Is the RAF’s ‘Go-Go Gadget Plane’ a good idea? Analysis of the Aeralis concept
The Aeralis Modular Training Study – Platform and System Aspects
Jim Smith, who spent much of his career close to the world of military aircraft acquisition, reflects on the radical new Aeralis training system
Hush-Kit have asked me to look at the Aeralis modular training family of aircraft and systems, recently reported in the media following the award of a research contract by the Royal Air Force. The intent is to provide a family of aircraft which are enabled to address a range of requirements in the general area spanning basic trainer to light combat aircraft, through the use of an innovative modular design approach. A common forward and centre fuselage module is used, and, with the use of alternative wing, propulsion system, cockpit and empennage modules, variants can be generated to meet this broad range of requirements.
While, in all cases, the aircraft are subsonic, a larger and less-swept wing discriminates the elementary trainer from the advanced trainer and light combat variants. Three propulsion modules are envisaged – a lower and a higher-thrust single-engine configuration, and a twin-engine variant. Two crew and single seat versions would be available to meet the differing needs of training and air combat, but these would retain the same external lines for commonality of structure and aerodynamics, with the freed-up volume of the single-seater being available for additional fuel.
Systems aspects are enabled by exploiting the flexibility and commonality of digital systems, providing not only the capability to vary the displays as required, but also the ability to synthesise targets for training; to integrate with different external sensors and stores; and a comprehensive ability to monitor and manage airframe, engine, and system usage and maintenance requirements.
Aspects to consider
Given the attractive sounding capabilities described above, what are the issues to look out for? I’ll try and group these under Technical, Marketing, and Decision-making, and I must state from the outset that my comments are based on general analysis of the problem. My list is absolutely not intended to imply that these issues are not being addressed. Its rather to indicate to the Hush-Kit readership, those areas which are likely to be important for anyone proposing a modular aircraft solution to fit a range of roles from training to combat. And, as usual, this represents my opinion, which has no connection with, or influence on, any serious decision making about modular training platforms and systems.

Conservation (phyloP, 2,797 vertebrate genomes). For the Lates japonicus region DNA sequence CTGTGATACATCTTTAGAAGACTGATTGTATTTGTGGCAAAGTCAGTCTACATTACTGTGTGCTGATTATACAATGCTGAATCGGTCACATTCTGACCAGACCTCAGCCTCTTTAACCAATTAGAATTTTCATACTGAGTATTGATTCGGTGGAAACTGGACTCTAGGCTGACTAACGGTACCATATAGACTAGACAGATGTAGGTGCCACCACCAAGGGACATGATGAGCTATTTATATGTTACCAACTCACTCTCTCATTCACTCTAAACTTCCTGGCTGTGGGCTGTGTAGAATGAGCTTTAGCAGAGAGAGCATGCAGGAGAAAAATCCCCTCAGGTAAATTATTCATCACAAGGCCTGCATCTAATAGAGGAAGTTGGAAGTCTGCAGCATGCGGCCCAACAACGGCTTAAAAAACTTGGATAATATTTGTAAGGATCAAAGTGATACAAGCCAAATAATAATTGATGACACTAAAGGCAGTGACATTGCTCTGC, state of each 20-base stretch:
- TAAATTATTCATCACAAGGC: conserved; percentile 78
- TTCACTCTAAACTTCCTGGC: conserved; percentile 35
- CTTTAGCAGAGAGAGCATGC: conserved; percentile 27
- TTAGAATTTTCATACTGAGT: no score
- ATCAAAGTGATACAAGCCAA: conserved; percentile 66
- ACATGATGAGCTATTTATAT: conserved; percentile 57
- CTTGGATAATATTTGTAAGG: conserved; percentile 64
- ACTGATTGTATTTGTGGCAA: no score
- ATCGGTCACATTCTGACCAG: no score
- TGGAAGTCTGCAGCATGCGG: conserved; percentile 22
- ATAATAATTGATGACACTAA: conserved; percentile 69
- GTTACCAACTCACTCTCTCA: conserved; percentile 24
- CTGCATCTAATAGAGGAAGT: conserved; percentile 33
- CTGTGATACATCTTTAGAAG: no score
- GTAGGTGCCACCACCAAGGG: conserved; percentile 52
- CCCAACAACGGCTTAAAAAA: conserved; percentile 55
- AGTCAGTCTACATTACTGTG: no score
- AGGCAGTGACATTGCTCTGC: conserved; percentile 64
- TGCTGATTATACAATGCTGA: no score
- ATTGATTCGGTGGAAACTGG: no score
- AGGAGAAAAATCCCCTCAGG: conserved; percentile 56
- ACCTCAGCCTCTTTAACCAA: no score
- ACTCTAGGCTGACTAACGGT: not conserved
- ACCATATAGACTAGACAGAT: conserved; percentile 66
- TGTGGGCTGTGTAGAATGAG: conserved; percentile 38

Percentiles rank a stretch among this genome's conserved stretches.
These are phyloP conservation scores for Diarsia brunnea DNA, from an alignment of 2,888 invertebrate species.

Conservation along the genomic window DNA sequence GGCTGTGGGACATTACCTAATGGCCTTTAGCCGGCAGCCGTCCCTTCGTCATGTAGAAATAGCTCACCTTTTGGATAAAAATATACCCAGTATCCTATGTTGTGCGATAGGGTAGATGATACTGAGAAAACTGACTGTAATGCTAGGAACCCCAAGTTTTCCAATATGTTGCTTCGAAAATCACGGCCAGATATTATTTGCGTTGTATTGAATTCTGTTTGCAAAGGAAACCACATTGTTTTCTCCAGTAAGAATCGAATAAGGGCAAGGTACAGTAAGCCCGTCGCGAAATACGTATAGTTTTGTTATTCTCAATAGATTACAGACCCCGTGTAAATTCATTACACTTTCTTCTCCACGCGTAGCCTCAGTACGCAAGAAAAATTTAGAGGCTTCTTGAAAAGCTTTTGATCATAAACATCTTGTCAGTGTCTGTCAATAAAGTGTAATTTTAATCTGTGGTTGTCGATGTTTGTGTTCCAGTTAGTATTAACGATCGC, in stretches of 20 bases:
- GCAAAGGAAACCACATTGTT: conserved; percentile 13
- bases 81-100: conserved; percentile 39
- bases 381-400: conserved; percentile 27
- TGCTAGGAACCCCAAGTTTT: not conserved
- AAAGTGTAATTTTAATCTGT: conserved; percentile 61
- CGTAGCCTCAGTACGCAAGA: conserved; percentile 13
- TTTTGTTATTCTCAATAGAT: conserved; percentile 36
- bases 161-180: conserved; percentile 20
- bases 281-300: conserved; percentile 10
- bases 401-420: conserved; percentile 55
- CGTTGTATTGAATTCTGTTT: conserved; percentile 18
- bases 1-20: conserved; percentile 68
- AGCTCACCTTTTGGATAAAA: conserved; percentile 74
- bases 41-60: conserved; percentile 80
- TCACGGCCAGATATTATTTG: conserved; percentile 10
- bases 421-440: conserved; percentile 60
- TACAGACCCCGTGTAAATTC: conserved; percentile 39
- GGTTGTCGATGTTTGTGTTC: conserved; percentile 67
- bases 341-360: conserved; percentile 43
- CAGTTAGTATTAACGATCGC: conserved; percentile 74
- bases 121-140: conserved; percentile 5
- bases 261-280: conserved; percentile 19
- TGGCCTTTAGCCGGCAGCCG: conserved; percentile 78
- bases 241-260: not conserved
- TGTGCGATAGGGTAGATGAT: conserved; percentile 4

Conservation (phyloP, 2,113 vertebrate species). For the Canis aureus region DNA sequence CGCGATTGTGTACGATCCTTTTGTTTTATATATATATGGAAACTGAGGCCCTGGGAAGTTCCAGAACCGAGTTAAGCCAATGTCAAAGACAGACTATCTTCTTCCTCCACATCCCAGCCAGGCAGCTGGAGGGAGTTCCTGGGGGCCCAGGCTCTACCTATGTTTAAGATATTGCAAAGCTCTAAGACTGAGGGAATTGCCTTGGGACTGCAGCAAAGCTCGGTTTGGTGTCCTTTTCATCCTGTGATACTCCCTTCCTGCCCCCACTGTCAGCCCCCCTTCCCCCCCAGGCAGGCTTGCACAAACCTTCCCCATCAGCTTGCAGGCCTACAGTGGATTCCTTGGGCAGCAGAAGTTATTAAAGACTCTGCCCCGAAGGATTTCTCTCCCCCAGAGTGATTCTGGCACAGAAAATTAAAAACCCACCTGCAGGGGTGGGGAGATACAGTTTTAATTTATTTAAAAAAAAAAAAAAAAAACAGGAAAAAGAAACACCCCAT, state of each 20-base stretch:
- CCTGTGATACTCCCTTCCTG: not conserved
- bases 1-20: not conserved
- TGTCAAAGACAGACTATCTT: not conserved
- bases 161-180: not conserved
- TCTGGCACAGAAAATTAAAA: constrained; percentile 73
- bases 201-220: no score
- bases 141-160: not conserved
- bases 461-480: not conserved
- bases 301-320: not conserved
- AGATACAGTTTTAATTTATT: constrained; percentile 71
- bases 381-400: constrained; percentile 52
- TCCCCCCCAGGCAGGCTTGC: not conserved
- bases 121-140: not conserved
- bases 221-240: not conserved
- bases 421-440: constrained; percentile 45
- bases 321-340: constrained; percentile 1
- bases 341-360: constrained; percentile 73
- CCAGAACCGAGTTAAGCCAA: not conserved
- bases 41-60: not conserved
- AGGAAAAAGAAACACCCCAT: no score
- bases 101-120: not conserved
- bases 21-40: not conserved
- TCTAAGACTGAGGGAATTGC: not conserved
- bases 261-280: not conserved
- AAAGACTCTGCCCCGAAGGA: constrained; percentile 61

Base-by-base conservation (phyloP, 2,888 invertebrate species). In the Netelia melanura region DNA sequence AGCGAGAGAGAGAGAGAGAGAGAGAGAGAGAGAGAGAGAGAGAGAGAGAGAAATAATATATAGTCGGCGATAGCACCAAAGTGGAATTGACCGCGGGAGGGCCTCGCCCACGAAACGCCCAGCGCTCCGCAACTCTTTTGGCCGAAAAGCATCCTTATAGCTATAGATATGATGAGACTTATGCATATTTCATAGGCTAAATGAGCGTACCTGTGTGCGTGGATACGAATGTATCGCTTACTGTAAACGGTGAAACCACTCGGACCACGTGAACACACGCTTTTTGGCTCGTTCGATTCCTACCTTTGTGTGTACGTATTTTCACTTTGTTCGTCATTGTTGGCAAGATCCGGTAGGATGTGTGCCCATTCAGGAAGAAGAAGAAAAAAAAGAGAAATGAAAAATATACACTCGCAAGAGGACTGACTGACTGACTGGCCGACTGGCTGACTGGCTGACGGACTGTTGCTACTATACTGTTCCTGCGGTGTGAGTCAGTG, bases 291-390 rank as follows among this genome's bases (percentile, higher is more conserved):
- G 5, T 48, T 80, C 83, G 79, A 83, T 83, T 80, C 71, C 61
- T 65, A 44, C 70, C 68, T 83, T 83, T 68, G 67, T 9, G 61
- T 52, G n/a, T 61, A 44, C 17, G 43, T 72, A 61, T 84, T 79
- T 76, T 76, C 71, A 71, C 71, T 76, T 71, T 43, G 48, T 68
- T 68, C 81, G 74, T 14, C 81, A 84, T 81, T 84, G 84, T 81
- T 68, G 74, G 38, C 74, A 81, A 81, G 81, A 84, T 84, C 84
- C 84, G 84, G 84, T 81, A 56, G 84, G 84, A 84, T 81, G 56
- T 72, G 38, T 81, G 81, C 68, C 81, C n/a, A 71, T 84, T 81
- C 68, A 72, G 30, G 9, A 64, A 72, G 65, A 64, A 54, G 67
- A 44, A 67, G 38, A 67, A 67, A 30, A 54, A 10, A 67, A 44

Key technical issues:
• Potential weight or other penalties in achieving commonality
In order to achieve the desired modularity, production breaks have to be introduced to the airframe. These are the structural joints where, for example, the alternative outer wings are attached to the common centre fuselage. Other breaks in the structure will be required at the join between the rear fuselage and the centre fuselage, and at the junctions between the propulsion module, the centre fuselage and the rear fuselage.
In addition to these structural joints, some elements of the structure for the lower performance variants may have to be ‘over-engineered’, as they will have to sustain the higher loads generated by higher weight or higher performance variants. As an example, if the basic trainer were stressed to 6g, and the combat aircraft variant to either a higher weight or higher g limit, the centre fuselage wing carry through structure used by the trainer would need to be stressed to the higher loads experienced in the combat variant
Because of the desire to be able to fit alternative engines, in different configurations, alternative propulsion modules are required. As a result, and to also allow alternative outer wing planforms, it is proposed to stow the undercarriage in external pods at the trailing edge of the common fuselage/inner wing structure. While this makes a lot of sense as an enabler to the modular design approach, there will be a drag penalty, and possibly a weight penalty, compared to a fuselage mounted main undercarriage, like that used for the Alpha Jet.
• Ability to integrate diverse systems for the differing variants
This is an area where a well thought through and well-executed approach is central to much of the operational flexibility being sought in this modular design approach. An advanced jet trainer should be able to replicate the look, feel and function of the operational systems to which the trainees will graduate. It will be desirable to configure the cockpit displays to represent differing graduation options – for example in the UK, future trainees might graduate to the Tempest or F-35B. But if other Nations adopt the trainer variant, their operational aircraft might be, for example, the Tejas and the TEDBF.